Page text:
However, it could be interpreted that Bennett uses Mrs Lintott to emphasize women’s muted role in society, presenting her as showing elements present within the 'submissive' contemporary stereotype of women. Bennett presents Mrs Lintott’s confession that she has “not hitherto been allotted an inner voice...” in contrast with the self-absorbed behaviour of the male characters; on multiple occasions Bennett indubitably juxtaposes Mrs Lintott’s role of passively accepting confidences of more prominent figures such as the headmaster, which heightens the audience’s sense of sympathy for her position. Furthermore, the reference to the lack of an “inner voice” emphasizes the enclosed world of male relationships within the play and the limited affect women had on the world. Bennett presents Hector, the Headmaster and Irwin as having very well defined teaching philosophies: the headmaster is concerned with superficial 'targets',Hector believes“all knowledge is precious...” and Irwin is chiefly concerned with originality and practical uses of it. However, Bennett excludes Mrs Lintott from the educational debate and presents her without any viewpoint on it, emphasizing the passive role of women(woman). There is further evidence for this as Mrs Lintott reminds them “one of the dons...may be a women” ; here Bennett notes the assumption made by the male dominant society that men are always in positions of influence and for a man to be inferior to a woman is inconceivable.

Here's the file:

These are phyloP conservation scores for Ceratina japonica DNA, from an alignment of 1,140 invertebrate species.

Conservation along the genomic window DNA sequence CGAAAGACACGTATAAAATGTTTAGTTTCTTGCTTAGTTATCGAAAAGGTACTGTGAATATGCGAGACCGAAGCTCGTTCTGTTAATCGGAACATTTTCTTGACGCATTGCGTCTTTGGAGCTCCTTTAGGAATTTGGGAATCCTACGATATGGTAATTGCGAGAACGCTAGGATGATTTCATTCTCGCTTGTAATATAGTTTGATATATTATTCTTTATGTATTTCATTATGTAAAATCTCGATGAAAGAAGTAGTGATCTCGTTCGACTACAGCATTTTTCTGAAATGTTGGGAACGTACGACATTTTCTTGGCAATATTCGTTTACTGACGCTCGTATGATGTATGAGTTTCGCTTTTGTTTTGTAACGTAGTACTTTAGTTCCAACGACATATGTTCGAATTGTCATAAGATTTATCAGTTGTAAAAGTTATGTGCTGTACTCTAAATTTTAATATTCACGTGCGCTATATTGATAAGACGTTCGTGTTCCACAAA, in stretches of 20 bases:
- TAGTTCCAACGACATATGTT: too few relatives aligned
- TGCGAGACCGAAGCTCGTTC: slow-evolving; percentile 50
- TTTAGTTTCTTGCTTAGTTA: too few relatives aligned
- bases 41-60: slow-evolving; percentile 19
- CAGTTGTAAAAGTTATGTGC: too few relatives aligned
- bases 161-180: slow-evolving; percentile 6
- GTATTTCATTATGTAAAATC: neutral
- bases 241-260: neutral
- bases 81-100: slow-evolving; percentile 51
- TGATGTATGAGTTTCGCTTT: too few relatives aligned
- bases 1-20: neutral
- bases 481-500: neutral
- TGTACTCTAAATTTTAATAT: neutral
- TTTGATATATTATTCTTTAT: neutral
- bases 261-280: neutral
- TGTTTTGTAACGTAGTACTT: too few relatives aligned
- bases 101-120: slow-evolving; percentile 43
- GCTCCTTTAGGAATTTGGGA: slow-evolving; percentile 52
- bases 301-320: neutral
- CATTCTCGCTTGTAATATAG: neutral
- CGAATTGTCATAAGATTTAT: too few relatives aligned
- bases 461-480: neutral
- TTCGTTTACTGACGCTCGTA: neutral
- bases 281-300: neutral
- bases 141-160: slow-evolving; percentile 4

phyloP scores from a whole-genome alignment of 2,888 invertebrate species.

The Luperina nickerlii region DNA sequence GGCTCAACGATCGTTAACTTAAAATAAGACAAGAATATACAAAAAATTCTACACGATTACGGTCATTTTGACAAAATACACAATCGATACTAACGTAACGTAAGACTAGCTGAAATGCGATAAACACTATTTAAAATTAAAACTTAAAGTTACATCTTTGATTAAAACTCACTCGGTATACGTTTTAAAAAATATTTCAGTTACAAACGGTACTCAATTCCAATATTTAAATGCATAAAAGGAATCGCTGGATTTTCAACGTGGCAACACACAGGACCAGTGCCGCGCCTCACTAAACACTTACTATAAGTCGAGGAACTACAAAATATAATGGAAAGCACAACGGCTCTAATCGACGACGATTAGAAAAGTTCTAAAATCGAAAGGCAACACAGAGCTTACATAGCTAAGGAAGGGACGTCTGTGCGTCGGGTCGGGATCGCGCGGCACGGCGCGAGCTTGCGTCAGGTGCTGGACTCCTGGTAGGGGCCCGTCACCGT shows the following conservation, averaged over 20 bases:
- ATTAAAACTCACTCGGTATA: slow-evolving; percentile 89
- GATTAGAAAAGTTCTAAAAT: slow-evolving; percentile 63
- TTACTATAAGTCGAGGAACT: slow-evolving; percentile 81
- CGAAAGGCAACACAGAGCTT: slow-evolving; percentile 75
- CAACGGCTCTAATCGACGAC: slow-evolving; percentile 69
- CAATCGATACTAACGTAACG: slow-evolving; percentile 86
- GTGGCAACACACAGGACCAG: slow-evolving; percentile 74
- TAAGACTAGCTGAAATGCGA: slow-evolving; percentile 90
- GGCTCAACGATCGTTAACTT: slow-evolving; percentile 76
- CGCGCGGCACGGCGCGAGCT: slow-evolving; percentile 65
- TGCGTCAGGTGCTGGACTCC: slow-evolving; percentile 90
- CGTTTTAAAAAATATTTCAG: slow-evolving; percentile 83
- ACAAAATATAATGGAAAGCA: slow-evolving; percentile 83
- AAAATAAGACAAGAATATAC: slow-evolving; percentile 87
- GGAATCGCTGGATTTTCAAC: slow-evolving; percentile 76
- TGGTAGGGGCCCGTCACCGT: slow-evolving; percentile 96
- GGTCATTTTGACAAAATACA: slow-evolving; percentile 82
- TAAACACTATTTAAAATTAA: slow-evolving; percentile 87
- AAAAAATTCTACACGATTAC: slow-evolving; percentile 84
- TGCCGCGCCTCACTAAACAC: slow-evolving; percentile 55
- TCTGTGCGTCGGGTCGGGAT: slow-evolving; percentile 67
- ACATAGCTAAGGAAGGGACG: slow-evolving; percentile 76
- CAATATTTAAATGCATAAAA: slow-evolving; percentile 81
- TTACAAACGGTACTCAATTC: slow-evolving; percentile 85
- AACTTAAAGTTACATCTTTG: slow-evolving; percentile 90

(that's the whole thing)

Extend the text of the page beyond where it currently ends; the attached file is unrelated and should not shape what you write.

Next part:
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    • profile image

      Yasmine 4 years ago

      Hi this is really helpful I have a history boys exam in may. Do you by any chance have notes on the characters Irvin , scripps and mrs lintott ?

    • sahbam16 profile image
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      sahbam16 4 years ago from United Kingdom

      Hey I'm glad it helped. Yes I do have a few notes on the characters, how would you like me to get them to you?

    • profile image

      Yasmine 4 years ago

      Hi, please could you send me them by email it's yasminekb@hotmail.com

      All lowercase. Many thanks I've been struggling on character analysis side.

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      Kieran Moore 3 years ago

      Would you be able to tell me your name please, I'm looking to use a sentence of your analysis as a critic for my essay. Thanks a lot

    • profile image

      maryam 4 months ago

      I have a history boys exam in 3 months time. what kind of questions am I looking at?